Burnout is the result of chronic workplace stress

We hear a lot about work-related burnout these days, especially as many workers continue to deal with fallout from the COVID-19 pandemic. Maybe it’s the blurring of lines between home and work life. Or maybe it’s the stress of returning to the workplace after working from home. Or the lingering symptoms of long COVID causing both physical and mental health challenges.

Quentin Durand-Moreau, an assistant professor of occupational medicine at the University of Alberta, has done extensive research on work-related burnout, as well as mental health problems like depression and PTSD. Here’s what he has to say about the often hidden workplace hazard, what’s behind it, and who is responsible for preventing it.

What is burnout?

According to Durand-Moreau, it’s a syndrome resulting from chronic workplace stress, characterized by three dimensions: feelings of depleted energy or exhaustion, increased mental distance from your job, such as feelings of negativity or cynicism, and feelings of reduced personal accomplishment at work.

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“Burnout is not a medical diagnosis. I really think it’s just a word patients can use to indicate to their physician, their psychologist, their therapist, their healthcare provider, that they feel unwell with their mental health because of their work,” he says.

“From that starting point, the clinician needs to make a diagnosis – and in most cases, the diagnosis is going to be depression.”

In fact, Durand-Moreau says research indicates that burnout and depression overlap. “In other words, most cases of burnout meet the diagnostic criteria for depression.”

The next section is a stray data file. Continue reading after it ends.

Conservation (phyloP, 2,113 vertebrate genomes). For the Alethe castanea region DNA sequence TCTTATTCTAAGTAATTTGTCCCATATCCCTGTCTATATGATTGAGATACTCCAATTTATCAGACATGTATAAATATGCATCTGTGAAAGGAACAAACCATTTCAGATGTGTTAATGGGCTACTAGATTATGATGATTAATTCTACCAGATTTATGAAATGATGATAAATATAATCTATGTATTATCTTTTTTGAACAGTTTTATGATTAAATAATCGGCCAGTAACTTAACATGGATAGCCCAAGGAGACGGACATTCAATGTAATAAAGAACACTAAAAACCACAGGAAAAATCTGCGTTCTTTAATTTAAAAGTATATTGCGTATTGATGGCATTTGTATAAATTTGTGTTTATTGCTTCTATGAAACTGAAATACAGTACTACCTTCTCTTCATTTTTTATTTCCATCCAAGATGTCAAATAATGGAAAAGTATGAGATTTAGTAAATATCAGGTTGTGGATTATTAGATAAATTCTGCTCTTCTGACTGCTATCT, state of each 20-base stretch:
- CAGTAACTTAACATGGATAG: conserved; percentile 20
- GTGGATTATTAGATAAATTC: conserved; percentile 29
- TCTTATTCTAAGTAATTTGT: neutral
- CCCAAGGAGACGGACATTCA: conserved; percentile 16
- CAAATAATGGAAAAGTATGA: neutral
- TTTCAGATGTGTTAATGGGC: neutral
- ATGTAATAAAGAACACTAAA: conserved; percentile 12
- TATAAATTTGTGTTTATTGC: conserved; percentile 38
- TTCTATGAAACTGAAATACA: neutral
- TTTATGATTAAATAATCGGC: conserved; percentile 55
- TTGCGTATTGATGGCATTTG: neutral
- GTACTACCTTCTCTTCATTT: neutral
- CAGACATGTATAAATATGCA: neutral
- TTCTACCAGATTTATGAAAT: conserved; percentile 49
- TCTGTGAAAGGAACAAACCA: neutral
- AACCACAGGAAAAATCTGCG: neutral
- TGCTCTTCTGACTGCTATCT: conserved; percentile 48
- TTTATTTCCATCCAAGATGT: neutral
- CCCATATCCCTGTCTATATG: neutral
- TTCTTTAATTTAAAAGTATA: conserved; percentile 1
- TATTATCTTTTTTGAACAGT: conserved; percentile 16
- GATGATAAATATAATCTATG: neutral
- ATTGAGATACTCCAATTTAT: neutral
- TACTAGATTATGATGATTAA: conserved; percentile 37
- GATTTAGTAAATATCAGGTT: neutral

What causes burnout?

Durand-Moreau says excessive work hours are the number one killer when it comes to occupational health.

He cites research conducted by the World Health Organization and International Labour Organization, which indicates that working more than 55 hours a week increases the risk of dying from heart attack by 17 percent and from stroke by 35 percent. Long work hours can also cause people to increase their alcohol consumption, which comes with its own list of harmful effects on health.

Other factors in burnout include employees not having enough support and not being listened to by employers.

“There’s nothing worse than getting surveyed every two weeks with no improvements in the situation. They feel like nothing is changing and their voice doesn’t count.”

Burnout is not normal, and it can be serious.

Burnout doesn’t just come with the territory, in Durand-Moreau’s view: “There is no job where it is a normal requirement to have it affect a worker’s mental health.”

He points out that the mental health effects of burnout can be serious. If a heavy workload causes a worker to get home late and miss family obligations day after day, week after week, it can lead to family problems and even divorce. He adds that it’s important for healthcare providers to assess patients who are experiencing burnout for suicidal ideas.

It’s not up to workers to fix the problem.